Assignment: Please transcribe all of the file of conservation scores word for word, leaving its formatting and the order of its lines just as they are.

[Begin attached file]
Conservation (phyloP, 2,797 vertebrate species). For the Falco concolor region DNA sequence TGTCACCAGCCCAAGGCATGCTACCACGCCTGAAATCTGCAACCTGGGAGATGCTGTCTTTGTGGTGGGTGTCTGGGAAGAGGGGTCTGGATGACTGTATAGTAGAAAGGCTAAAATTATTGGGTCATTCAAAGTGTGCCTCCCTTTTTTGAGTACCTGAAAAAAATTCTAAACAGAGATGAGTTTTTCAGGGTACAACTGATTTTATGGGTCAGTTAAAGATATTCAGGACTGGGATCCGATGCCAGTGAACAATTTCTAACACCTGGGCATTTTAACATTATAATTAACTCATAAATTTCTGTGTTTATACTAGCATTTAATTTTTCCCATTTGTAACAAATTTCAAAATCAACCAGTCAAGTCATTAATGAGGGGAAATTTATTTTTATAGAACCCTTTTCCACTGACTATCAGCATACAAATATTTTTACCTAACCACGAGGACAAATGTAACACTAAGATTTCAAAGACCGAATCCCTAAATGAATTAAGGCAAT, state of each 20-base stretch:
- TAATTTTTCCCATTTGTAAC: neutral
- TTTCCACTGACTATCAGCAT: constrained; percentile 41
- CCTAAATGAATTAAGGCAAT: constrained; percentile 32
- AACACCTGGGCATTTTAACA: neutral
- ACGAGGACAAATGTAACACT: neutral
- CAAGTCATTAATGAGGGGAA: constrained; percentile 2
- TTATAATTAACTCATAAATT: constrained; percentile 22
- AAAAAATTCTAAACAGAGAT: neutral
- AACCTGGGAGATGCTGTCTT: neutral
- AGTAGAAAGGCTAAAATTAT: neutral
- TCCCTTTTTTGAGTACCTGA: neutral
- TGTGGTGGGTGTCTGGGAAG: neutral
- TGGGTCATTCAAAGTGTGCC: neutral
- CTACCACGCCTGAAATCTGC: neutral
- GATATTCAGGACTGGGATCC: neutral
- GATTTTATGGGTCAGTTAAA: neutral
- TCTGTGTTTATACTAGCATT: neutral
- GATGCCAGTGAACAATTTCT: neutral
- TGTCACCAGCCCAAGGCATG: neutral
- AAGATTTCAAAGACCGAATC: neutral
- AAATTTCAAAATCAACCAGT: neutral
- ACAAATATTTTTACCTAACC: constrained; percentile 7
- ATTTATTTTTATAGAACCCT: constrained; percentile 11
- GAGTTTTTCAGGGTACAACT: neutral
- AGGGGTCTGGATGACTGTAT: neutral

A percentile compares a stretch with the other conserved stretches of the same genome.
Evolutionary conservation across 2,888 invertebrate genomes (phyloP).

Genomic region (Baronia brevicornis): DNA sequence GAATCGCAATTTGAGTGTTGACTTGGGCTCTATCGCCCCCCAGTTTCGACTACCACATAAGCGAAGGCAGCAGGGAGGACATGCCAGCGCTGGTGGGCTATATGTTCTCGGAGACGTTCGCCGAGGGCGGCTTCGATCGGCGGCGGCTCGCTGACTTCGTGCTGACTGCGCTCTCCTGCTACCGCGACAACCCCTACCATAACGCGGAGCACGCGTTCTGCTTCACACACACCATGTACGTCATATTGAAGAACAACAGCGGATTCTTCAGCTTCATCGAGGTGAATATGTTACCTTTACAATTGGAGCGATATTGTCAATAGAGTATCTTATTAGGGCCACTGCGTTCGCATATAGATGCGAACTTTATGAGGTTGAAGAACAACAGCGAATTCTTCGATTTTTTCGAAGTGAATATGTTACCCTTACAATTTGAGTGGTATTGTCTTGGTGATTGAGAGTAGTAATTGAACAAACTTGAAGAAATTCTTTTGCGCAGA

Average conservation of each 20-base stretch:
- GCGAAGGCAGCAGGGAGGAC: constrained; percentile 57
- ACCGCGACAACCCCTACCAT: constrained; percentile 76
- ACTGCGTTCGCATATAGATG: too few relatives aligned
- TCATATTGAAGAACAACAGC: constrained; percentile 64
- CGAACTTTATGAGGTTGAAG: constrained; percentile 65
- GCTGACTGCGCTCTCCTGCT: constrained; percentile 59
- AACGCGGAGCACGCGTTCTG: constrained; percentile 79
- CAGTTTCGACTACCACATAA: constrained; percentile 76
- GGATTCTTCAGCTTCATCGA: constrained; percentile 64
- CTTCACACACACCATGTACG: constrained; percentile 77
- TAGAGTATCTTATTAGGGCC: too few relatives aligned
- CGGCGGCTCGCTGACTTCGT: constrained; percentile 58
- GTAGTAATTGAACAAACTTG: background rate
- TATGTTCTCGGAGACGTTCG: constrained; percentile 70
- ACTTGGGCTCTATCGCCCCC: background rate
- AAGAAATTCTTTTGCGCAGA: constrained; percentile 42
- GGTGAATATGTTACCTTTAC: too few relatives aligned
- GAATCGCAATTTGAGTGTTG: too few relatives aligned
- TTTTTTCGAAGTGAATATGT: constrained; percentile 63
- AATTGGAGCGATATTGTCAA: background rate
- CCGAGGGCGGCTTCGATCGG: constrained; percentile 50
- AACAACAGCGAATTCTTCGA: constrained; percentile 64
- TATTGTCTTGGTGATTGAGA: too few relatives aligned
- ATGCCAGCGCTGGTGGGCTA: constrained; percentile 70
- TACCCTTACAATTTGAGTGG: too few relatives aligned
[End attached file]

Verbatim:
Conservation (phyloP, 2,797 vertebrate species). For the Falco concolor region DNA sequence TGTCACCAGCCCAAGGCATGCTACCACGCCTGAAATCTGCAACCTGGGAGATGCTGTCTTTGTGGTGGGTGTCTGGGAAGAGGGGTCTGGATGACTGTATAGTAGAAAGGCTAAAATTATTGGGTCATTCAAAGTGTGCCTCCCTTTTTTGAGTACCTGAAAAAAATTCTAAACAGAGATGAGTTTTTCAGGGTACAACTGATTTTATGGGTCAGTTAAAGATATTCAGGACTGGGATCCGATGCCAGTGAACAATTTCTAACACCTGGGCATTTTAACATTATAATTAACTCATAAATTTCTGTGTTTATACTAGCATTTAATTTTTCCCATTTGTAACAAATTTCAAAATCAACCAGTCAAGTCATTAATGAGGGGAAATTTATTTTTATAGAACCCTTTTCCACTGACTATCAGCATACAAATATTTTTACCTAACCACGAGGACAAATGTAACACTAAGATTTCAAAGACCGAATCCCTAAATGAATTAAGGCAAT, state of each 20-base stretch:
- TAATTTTTCCCATTTGTAAC: neutral
- TTTCCACTGACTATCAGCAT: constrained; percentile 41
- CCTAAATGAATTAAGGCAAT: constrained; percentile 32
- AACACCTGGGCATTTTAACA: neutral
- ACGAGGACAAATGTAACACT: neutral
- CAAGTCATTAATGAGGGGAA: constrained; percentile 2
- TTATAATTAACTCATAAATT: constrained; percentile 22
- AAAAAATTCTAAACAGAGAT: neutral
- AACCTGGGAGATGCTGTCTT: neutral
- AGTAGAAAGGCTAAAATTAT: neutral
- TCCCTTTTTTGAGTACCTGA: neutral
- TGTGGTGGGTGTCTGGGAAG: neutral
- TGGGTCATTCAAAGTGTGCC: neutral
- CTACCACGCCTGAAATCTGC: neutral
- GATATTCAGGACTGGGATCC: neutral
- GATTTTATGGGTCAGTTAAA: neutral
- TCTGTGTTTATACTAGCATT: neutral
- GATGCCAGTGAACAATTTCT: neutral
- TGTCACCAGCCCAAGGCATG: neutral
- AAGATTTCAAAGACCGAATC: neutral
- AAATTTCAAAATCAACCAGT: neutral
- ACAAATATTTTTACCTAACC: constrained; percentile 7
- ATTTATTTTTATAGAACCCT: constrained; percentile 11
- GAGTTTTTCAGGGTACAACT: neutral
- AGGGGTCTGGATGACTGTAT: neutral

A percentile compares a stretch with the other conserved stretches of the same genome.
Evolutionary conservation across 2,888 invertebrate genomes (phyloP).

Genomic region (Baronia brevicornis): DNA sequence GAATCGCAATTTGAGTGTTGACTTGGGCTCTATCGCCCCCCAGTTTCGACTACCACATAAGCGAAGGCAGCAGGGAGGACATGCCAGCGCTGGTGGGCTATATGTTCTCGGAGACGTTCGCCGAGGGCGGCTTCGATCGGCGGCGGCTCGCTGACTTCGTGCTGACTGCGCTCTCCTGCTACCGCGACAACCCCTACCATAACGCGGAGCACGCGTTCTGCTTCACACACACCATGTACGTCATATTGAAGAACAACAGCGGATTCTTCAGCTTCATCGAGGTGAATATGTTACCTTTACAATTGGAGCGATATTGTCAATAGAGTATCTTATTAGGGCCACTGCGTTCGCATATAGATGCGAACTTTATGAGGTTGAAGAACAACAGCGAATTCTTCGATTTTTTCGAAGTGAATATGTTACCCTTACAATTTGAGTGGTATTGTCTTGGTGATTGAGAGTAGTAATTGAACAAACTTGAAGAAATTCTTTTGCGCAGA

Average conservation of each 20-base stretch:
- GCGAAGGCAGCAGGGAGGAC: constrained; percentile 57
- ACCGCGACAACCCCTACCAT: constrained; percentile 76
- ACTGCGTTCGCATATAGATG: too few relatives aligned
- TCATATTGAAGAACAACAGC: constrained; percentile 64
- CGAACTTTATGAGGTTGAAG: constrained; percentile 65
- GCTGACTGCGCTCTCCTGCT: constrained; percentile 59
- AACGCGGAGCACGCGTTCTG: constrained; percentile 79
- CAGTTTCGACTACCACATAA: constrained; percentile 76
- GGATTCTTCAGCTTCATCGA: constrained; percentile 64
- CTTCACACACACCATGTACG: constrained; percentile 77
- TAGAGTATCTTATTAGGGCC: too few relatives aligned
- CGGCGGCTCGCTGACTTCGT: constrained; percentile 58
- GTAGTAATTGAACAAACTTG: background rate
- TATGTTCTCGGAGACGTTCG: constrained; percentile 70
- ACTTGGGCTCTATCGCCCCC: background rate
- AAGAAATTCTTTTGCGCAGA: constrained; percentile 42
- GGTGAATATGTTACCTTTAC: too few relatives aligned
- GAATCGCAATTTGAGTGTTG: too few relatives aligned
- TTTTTTCGAAGTGAATATGT: constrained; percentile 63
- AATTGGAGCGATATTGTCAA: background rate
- CCGAGGGCGGCTTCGATCGG: constrained; percentile 50
- AACAACAGCGAATTCTTCGA: constrained; percentile 64
- TATTGTCTTGGTGATTGAGA: too few relatives aligned
- ATGCCAGCGCTGGTGGGCTA: constrained; percentile 70
- TACCCTTACAATTTGAGTGG: too few relatives aligned